12 Rules for Leaders – An Introduction
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There’s no co-host on shorts.
These are six-to-eight-minute observations, ideas, thoughts, or rants, about the literature, philosophy, psychology, and theology of leadership.
Because listening to me talk about leadership for, now six to eight minutes, is better than reading and trying to understand yet another business book.
There are rules that govern leadership.
These rules aren’t hard and fast.
They can bend and be ambiguous.
They can lead a leader into the grey areas of leadership, but they can also provide boundaries and guardrails for amateur leaders.
Experienced leaders, academic leadership researchers, and well-meaning leadership consultants can disagree with the framing of these rules, but that disagreement doesn’t make the rules any less valid.
The rules that govern leadership are bounded in 12 areas and if leaders know something about these rules, then they can adjudicate these areas of leadership with compassion, discipline, purpose, and–above all else–intentionality.
What does it mean to be an intentional leader?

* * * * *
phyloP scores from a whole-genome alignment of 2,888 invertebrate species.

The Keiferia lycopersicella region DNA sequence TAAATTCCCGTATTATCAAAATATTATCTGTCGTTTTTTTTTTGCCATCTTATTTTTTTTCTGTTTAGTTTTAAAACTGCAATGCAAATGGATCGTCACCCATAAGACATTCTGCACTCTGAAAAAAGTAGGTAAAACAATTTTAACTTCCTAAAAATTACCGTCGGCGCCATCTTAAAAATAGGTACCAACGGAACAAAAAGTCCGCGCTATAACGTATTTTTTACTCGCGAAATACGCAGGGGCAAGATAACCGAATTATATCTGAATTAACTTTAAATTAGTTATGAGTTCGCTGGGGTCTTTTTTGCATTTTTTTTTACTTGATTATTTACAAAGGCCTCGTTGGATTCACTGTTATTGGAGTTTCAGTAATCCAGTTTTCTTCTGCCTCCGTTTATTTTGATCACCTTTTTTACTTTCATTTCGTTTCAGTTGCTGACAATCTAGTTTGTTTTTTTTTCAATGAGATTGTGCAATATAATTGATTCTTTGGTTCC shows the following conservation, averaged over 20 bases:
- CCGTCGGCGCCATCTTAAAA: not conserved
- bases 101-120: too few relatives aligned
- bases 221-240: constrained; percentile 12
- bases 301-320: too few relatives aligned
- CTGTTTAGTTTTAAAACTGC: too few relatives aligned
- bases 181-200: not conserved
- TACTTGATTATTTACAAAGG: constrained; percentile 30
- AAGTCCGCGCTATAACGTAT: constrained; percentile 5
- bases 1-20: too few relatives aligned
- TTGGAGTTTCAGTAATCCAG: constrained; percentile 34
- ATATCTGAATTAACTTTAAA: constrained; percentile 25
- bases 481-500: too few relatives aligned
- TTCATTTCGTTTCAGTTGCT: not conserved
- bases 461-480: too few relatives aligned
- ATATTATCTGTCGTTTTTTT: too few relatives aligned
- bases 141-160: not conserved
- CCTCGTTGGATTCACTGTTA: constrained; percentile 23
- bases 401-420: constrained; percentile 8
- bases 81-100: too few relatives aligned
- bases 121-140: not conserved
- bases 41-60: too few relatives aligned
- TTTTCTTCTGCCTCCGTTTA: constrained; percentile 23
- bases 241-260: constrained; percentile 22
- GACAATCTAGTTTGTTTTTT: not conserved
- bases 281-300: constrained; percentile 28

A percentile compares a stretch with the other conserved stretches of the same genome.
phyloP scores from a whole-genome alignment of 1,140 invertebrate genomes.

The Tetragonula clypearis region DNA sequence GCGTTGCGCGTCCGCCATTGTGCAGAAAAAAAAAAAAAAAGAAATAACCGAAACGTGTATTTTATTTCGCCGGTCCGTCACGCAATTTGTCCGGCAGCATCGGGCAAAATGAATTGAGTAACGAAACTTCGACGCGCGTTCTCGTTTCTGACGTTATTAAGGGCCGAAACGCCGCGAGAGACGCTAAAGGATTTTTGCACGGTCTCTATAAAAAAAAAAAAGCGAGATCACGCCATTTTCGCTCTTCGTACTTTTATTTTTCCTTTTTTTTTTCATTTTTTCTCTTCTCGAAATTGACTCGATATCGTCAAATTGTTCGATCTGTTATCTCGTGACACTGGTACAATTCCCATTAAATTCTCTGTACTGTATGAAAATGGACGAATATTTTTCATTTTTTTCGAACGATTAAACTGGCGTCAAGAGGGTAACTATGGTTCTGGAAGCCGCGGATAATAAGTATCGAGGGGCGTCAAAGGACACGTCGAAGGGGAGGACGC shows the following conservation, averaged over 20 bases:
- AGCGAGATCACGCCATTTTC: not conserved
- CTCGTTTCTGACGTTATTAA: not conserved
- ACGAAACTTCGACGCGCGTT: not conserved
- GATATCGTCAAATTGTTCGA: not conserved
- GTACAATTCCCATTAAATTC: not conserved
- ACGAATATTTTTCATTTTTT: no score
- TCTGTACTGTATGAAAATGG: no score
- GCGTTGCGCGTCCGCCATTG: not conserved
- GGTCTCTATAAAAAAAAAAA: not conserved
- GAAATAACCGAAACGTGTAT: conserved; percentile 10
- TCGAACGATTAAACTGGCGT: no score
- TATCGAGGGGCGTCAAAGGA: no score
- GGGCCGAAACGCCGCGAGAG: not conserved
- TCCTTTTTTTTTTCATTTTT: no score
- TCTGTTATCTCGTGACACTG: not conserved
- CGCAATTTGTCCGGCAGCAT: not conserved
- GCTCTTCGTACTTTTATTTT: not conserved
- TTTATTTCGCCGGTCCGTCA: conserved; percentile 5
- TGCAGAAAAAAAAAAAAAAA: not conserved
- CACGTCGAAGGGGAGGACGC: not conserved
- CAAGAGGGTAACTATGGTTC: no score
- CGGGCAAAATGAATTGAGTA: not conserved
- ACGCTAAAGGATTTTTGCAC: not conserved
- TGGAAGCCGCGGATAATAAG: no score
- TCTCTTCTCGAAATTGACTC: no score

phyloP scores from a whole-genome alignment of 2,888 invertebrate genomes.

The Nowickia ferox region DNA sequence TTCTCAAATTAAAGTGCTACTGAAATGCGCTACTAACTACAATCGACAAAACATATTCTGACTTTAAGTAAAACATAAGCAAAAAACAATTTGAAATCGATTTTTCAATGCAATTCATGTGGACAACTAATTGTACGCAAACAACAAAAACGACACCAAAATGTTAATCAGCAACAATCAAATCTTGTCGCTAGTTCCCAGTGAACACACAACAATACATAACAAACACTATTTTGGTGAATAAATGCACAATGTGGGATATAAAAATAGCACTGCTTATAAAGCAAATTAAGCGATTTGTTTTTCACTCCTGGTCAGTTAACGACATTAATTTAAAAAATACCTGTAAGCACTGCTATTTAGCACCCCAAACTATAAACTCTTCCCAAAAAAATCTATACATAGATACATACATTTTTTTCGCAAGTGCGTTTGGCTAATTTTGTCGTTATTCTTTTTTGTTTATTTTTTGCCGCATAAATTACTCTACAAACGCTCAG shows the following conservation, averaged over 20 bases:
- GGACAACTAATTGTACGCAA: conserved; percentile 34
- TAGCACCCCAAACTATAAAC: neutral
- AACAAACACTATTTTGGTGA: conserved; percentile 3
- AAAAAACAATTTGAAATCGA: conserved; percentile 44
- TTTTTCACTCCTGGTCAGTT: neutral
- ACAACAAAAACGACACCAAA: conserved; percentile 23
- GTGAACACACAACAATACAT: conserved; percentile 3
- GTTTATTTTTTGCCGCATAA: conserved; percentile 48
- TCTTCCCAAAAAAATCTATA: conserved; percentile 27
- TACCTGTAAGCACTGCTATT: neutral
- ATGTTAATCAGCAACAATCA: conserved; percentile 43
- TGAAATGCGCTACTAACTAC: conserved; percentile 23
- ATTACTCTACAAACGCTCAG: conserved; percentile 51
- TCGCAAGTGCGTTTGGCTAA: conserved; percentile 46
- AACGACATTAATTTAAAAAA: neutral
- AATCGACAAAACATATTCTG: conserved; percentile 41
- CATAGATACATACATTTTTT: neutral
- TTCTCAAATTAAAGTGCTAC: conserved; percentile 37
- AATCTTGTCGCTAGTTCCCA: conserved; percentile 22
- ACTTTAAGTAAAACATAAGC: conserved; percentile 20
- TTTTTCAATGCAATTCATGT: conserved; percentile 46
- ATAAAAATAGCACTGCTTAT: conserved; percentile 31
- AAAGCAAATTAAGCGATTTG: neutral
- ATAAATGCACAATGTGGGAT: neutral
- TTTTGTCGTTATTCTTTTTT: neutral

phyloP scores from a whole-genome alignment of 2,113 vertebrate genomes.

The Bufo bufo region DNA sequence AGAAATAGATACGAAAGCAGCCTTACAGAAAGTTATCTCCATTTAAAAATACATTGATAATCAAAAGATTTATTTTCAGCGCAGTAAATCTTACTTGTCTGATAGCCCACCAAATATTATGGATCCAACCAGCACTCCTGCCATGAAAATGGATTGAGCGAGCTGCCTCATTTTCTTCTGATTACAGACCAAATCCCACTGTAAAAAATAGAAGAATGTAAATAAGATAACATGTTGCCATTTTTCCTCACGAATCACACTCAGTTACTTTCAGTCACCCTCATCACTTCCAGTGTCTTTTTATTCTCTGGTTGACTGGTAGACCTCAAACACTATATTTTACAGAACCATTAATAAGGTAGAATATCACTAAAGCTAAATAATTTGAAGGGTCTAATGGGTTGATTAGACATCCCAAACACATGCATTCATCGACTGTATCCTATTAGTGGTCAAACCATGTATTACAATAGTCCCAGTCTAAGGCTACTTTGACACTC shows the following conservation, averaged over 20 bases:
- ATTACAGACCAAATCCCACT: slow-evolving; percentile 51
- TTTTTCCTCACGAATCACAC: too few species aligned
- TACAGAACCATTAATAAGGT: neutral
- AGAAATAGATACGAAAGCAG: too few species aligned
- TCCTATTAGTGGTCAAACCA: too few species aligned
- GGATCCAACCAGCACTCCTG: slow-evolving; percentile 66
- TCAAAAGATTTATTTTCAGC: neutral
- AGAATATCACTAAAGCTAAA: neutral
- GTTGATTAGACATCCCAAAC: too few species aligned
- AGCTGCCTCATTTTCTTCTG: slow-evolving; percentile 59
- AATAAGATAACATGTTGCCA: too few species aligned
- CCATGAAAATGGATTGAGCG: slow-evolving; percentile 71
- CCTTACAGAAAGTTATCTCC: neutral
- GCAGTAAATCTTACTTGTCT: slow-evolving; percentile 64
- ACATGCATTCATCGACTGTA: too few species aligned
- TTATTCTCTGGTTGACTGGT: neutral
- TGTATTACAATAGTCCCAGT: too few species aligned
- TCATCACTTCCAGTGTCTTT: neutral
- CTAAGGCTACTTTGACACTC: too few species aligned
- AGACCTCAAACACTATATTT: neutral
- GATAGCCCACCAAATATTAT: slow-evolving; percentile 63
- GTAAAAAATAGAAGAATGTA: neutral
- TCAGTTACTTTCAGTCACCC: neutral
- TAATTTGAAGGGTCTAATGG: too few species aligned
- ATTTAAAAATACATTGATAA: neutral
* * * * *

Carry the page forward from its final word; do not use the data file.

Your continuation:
An intentional leader is actively listening, fully engaged, disciplined, clear in their thinking and speaking, self-aware of their faults, driven neither by avoiding blame for decisions or taking credit for successes and is always ready emotionally to adapt to change.
If that sounds like pie in the sky or an impossible task if you’re a manager or supervisor, that’s because many well-meaning bosses, cultures, traditions, and even systems, processes, and relationships have been lying to you about leadership for many, many years.
It is time to stop the lying and start telling the truth of leadership.
It doesn’t matter if you’re leading a team of people to pick up trash by the side of the highway, or leading a team of executives through the airport, the truth of leadership is that it is hard, thankless, and very often the most fulfilling act you will ever take on.
It’s not for the faint of heart, nor is leadership for the command-and-control authoritarian, the passive, smug bureaucrat, or the arrogant social climber. Intentional leadership requires a person to be aware, thinking and “on” all the time. There’s no autopilot function.
So, to get all that across, I wrote a book, out now on Amazon, Barnes and Noble and a number of other digital outlets, 12 Rules for Leaders: The Foundation of Intentional Leadership that’s out now everywhere you get books online and via print-on-demand. This book is not easy to read and it was not easy to write.
And, I firmly believe that this is the book for leaders like the ones listening, subscribing, and downloading this podcast, because, quite frankly, innocuous leaders coming from places they believe don’t matter, need a manual, a guide, to show them where to go.
Or, to confirm that the direction they’re heading in is correct.
Or that the direction they’re heading is incorrect and they need to get back on the leadership path.
And that’s it for me.